LD50 is a real place, in a real neighborhood, filled with people who are directly threatened by the vile speech of the very real racists who were invited into it. Repeatedly, the defense mounted by the gallery has been that it was attempting to have an open discussion about reactionary ideologies. The implication is that LD50 were engaging in some sort of completely neutral anthropological consideration of current events, rather than extending a fawning welcome to alt-right lynchpins.

More pictures at Shut race-hate LD50 gallery

Picturehouse recognition & living wage – Leicester Square

I rushed down to Leicester Square where workers from four Picturehouse cinemas at Brixton, Hackney, Wood Green and Picturehouse Central were holding a rally outside the Empire Cinema in Leicester Square to campaign for recognition of their union BECTU and to be paid the London Living Wage.

The Empire was recenetly acquired by Cineworld the owners of Picturehouse who have refused to recognise trade unions, but instead set up a company run staff forum.

They are not paying staff in London a living wage and offer poor conditions of service despite making large profits from cinema-goers paying £13 or more to see a film in central London. I’d arrived late and had to leave before the speeches to get the tube to Brixton.

More pictures Picturehouse recognition & living wage

Stop Unfair Eviction by Guinness – Brixton

The Guinness Trust was set up in 1890 by Sir Edward Cecil Guinness, then head of the family brewing business, to provide better housing for working class Londoners. One of the estates they built was the Loughborough Park Estate in Brixton.

Betiel Mahari had lived on that estate and moved into a new Guinness Trust flat, but the rent on this was more than doubled, increasing from £109 to £256 a week, although some of her neighbours are paying around a weekly rent of £100 less.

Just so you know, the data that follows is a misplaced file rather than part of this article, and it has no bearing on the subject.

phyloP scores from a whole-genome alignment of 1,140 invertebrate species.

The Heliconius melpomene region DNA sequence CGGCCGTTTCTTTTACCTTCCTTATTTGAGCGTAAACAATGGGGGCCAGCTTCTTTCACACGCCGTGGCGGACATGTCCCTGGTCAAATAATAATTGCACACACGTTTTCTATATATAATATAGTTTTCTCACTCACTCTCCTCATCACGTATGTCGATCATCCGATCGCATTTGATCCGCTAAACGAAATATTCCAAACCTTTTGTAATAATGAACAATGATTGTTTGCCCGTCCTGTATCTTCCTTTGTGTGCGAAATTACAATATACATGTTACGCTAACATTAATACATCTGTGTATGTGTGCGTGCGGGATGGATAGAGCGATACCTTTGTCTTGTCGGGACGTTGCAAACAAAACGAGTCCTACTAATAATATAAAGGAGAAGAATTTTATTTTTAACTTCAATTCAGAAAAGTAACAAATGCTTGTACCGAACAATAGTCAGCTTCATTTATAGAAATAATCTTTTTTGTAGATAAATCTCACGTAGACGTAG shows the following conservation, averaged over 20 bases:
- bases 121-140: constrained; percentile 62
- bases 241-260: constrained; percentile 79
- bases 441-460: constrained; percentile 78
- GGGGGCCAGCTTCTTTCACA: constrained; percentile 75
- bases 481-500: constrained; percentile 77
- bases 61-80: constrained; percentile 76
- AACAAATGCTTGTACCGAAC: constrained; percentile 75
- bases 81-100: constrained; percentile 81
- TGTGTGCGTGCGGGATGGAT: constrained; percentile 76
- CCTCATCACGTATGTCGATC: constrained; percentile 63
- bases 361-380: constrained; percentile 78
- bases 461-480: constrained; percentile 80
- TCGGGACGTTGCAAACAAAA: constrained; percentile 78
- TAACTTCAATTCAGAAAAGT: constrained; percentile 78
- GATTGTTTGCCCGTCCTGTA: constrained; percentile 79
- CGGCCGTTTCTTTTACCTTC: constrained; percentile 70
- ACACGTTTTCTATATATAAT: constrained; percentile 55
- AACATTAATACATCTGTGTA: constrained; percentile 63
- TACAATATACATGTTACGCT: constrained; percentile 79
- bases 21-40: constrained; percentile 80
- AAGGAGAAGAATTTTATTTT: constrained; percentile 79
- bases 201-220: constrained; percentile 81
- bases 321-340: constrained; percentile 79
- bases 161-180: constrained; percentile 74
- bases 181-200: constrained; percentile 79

Beti has problems paying the new rent and because she works on a zero hours contract here housing benefit claim is constantly being reassessed leading to delays and errors in payment, leaving her in arrears. Guinness are not taking her to court to evict her and her two young sons. Supporters of the ‘Save Beti Campaign’ including Fight Racism! Fight Imperialism! and Architects for Social Housing were campaigning outside Brixton Station collecting signatures for a petition to oppose the eviction of Beti and other tenants threatened by estate demolition.

I had time in Brixton to take a little walk around, particularly going to look at the railway arches where many long-standing local businesses are being evicted, though some are still trading.

More at Stop Unfair Eviction by Guinness.

25th anniversary of Khojaly Massacre – Westminster,

Back in Westminster the Justice for Khojaly Campaign were marching, calling for justice 25 years after the Khojaly Massacre in Azerbaijan where on the night of 25-26 February 1992, Armenian forces brutally killed 613 civilians, including 106 women and 83 children.

The call for an official apology from the Armenian govenment with full reparations and those responsible for this war crime to be brought to justice. The massacre was the larges in the war that folloed the secession of the majority Armenian population of the Nagorno-Karabakh region to form the Nagorno-Karabakh Republic which ended in 1994 with an uneasy truce.